Innocence, Worship & Prestige by Satoru Nagoya
In the last column I mentioned Tokyo art promotersí "expensive"
overseas tours that, in return, often usher in too generous work
opportunities in Japan for foreign artists or curators. The results of
the latest bout of such tours are now seen in town.
At the Watari-um museum in Jingumae, French artist Fabrice Hybert, whose
work in the French pavilion won the Country Prize in last yearís 47th
Venice Biennial, is exhibiting in a group show titled "To the Living
Room." Also included is Christine Hill, an American artist who took part
in the Documenta X exhibition in Kassel, Germany last year to
considerable attention. Watari-umís news release for the show underlines
the presence of both artists in major European art events, which is a
typical pattern of this museum how it illuminates its exhibitions. As
this column is not intended for reviews, I wonít discuss the works here.
(I just point out that Hybert and Hill use video as part of their
respective works.) But I wonder if, in this case, Watari-umís nice
single-ticket-for-multiple-entry system can encourage the viewer to come
back and see the works again, despite the showy billboard featuring the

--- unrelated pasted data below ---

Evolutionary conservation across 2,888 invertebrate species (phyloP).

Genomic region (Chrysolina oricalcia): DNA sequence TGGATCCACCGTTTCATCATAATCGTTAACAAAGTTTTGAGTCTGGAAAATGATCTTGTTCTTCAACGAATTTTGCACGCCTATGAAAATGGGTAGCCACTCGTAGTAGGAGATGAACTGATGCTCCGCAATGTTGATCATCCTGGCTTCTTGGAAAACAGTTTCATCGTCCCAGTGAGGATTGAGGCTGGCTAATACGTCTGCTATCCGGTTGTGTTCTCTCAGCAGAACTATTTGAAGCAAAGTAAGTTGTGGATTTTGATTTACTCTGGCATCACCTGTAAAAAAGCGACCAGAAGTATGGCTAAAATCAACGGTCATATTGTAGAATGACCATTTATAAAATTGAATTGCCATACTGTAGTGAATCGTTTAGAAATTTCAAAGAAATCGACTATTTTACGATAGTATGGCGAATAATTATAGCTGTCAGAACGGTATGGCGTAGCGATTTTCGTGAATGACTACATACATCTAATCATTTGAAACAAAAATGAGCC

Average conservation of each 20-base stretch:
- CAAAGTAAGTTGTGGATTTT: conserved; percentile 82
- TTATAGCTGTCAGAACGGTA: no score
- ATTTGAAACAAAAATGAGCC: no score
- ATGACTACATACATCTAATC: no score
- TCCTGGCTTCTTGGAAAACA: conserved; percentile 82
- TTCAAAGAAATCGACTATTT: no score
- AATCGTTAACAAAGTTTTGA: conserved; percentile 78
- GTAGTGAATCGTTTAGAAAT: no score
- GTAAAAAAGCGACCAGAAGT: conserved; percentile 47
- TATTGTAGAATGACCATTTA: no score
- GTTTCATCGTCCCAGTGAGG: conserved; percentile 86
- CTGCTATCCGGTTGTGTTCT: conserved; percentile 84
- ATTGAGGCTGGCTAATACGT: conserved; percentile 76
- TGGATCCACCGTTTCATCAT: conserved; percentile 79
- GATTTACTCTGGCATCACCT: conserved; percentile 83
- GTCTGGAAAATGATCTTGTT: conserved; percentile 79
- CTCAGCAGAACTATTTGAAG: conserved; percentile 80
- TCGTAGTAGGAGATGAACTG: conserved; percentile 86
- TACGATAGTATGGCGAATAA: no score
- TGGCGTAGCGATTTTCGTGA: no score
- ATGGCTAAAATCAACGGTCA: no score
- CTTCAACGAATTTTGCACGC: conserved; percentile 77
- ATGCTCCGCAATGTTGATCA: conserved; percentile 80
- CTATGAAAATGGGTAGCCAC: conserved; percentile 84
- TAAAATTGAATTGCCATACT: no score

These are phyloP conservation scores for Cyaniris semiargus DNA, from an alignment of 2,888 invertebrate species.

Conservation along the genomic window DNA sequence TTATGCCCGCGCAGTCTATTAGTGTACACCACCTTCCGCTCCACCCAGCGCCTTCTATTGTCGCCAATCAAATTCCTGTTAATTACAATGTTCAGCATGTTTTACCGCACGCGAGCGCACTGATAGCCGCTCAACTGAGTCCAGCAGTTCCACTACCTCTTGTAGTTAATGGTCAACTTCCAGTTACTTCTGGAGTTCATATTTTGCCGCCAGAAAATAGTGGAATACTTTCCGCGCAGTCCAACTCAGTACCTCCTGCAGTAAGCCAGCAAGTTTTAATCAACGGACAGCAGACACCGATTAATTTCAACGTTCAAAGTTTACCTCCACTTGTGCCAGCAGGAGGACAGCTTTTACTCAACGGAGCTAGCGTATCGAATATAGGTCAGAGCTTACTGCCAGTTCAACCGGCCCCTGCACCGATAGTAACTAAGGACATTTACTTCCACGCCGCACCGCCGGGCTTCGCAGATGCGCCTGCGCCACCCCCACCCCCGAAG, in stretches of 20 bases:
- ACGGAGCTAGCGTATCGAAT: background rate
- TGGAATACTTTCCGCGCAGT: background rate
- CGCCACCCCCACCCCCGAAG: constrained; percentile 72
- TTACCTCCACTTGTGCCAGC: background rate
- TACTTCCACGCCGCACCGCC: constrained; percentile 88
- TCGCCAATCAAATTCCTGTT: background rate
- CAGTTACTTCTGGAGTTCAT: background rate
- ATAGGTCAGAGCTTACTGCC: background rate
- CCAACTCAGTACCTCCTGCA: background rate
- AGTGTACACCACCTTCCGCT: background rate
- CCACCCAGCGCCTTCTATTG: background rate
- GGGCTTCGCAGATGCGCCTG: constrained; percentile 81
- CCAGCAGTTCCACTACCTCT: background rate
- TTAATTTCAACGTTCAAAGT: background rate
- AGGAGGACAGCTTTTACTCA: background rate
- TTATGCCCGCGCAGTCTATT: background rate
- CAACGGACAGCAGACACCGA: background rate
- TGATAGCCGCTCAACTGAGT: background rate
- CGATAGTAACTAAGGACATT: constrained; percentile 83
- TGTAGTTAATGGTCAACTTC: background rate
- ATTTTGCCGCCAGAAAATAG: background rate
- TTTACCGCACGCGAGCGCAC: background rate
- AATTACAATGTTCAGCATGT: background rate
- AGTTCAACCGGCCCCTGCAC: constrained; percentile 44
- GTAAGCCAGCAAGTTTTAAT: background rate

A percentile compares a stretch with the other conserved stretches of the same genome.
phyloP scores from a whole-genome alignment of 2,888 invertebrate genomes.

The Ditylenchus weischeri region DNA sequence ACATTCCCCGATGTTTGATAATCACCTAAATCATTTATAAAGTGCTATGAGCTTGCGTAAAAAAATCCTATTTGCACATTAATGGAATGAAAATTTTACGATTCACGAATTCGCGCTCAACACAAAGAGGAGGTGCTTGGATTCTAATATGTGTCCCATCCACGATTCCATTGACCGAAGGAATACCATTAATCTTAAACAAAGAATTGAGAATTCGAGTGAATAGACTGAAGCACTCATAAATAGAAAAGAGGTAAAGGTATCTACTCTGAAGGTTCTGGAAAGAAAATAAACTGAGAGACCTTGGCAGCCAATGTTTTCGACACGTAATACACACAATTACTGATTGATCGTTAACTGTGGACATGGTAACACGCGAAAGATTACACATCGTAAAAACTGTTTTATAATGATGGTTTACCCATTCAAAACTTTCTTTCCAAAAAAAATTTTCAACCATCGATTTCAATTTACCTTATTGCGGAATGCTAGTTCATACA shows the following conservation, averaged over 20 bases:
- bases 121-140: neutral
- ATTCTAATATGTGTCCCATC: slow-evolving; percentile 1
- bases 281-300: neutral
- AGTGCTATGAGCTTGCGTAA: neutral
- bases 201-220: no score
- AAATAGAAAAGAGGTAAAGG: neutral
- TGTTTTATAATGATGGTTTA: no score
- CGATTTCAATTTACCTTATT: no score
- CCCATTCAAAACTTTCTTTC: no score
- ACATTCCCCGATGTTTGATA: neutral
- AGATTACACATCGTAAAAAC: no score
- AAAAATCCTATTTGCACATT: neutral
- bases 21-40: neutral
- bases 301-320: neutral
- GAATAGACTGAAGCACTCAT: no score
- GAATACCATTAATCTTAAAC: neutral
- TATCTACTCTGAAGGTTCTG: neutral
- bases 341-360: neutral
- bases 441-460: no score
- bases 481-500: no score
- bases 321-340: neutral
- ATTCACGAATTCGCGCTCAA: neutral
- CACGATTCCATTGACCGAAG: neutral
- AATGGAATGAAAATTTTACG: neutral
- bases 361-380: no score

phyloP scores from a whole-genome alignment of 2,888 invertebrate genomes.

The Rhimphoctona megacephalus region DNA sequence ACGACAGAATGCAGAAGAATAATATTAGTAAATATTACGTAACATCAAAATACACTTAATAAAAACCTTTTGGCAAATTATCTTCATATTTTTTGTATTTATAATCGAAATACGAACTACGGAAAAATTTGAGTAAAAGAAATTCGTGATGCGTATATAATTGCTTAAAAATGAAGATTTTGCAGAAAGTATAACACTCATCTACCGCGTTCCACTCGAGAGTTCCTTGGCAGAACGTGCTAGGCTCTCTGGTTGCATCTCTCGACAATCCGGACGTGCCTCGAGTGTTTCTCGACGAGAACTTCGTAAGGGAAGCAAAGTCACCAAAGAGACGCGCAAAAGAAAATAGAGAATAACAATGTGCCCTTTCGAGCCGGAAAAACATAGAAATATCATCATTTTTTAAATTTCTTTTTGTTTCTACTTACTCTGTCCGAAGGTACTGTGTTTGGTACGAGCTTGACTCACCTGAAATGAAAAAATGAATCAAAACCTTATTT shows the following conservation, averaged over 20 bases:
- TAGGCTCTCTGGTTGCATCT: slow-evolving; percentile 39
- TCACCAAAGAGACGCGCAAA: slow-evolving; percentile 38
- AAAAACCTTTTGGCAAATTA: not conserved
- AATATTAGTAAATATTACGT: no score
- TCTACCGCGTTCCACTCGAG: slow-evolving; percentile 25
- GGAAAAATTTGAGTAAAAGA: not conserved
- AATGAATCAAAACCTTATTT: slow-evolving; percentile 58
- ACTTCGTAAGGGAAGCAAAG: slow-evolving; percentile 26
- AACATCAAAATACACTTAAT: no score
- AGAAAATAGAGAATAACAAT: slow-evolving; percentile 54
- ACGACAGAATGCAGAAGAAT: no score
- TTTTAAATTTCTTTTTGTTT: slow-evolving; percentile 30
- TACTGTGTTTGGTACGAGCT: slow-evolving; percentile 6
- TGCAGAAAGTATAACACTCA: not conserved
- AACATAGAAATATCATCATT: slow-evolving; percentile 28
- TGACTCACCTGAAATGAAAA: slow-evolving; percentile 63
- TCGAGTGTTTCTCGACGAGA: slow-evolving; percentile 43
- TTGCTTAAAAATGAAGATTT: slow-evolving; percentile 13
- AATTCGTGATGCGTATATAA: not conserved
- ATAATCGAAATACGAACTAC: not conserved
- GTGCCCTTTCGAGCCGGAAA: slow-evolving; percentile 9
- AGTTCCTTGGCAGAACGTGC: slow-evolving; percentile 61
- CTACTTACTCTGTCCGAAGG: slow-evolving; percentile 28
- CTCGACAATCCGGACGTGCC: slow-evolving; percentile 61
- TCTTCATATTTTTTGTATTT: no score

Meanwhile, at the Spiral Garden in Minami Aoyama, video works by South
African artist William Kentridge, Swiss Pipilotti Rist and others are on
display in a group show called "Shoot at the Chaos - Age of Electronic
Image." Here again, Kentridge and Rist are artists who gained renown
already at last yearís Documenta and Venice exhibitions, where curators
of Watari-um and Spiral were seen at the opening. Apparently they were
simple enough to believe what they experienced in Europe was of the
latest fashion in world art. Of course, the latest fashion is not always
significant. Nor does it mean that Tokyo art fans can see work by the
worldís rising artists immediately. Kentridge was already a much-touted
artist at the 1996 Sydney Biennial, and Rist was an artist representing
Switzerland at the 1994 Sao Paulo Biennial. But thatís no drawback since
many curious and docile Japanese art fans will anyhow hail big-name
foreign artists from big Western art events.
It wonít be fair to blame the Japanese curators (and fans) only, for
their innocent worship of prestige. Western curators too, when they are
to select Japanese artists for their exhibitions, seem to rely on a
handful of art consultants in Japan who are taken prestigious. At least
the works of Kentridge and Rist are captivating in some way. If Tokyo
exhibition-goers are careful not to get hypnotized in front of the video
monitors at Watari-um or Spiral, they might even discover, that they
have more critical eyes than the curators.
Satoru Nagoya is a free-lance art journalist living in Tokyo.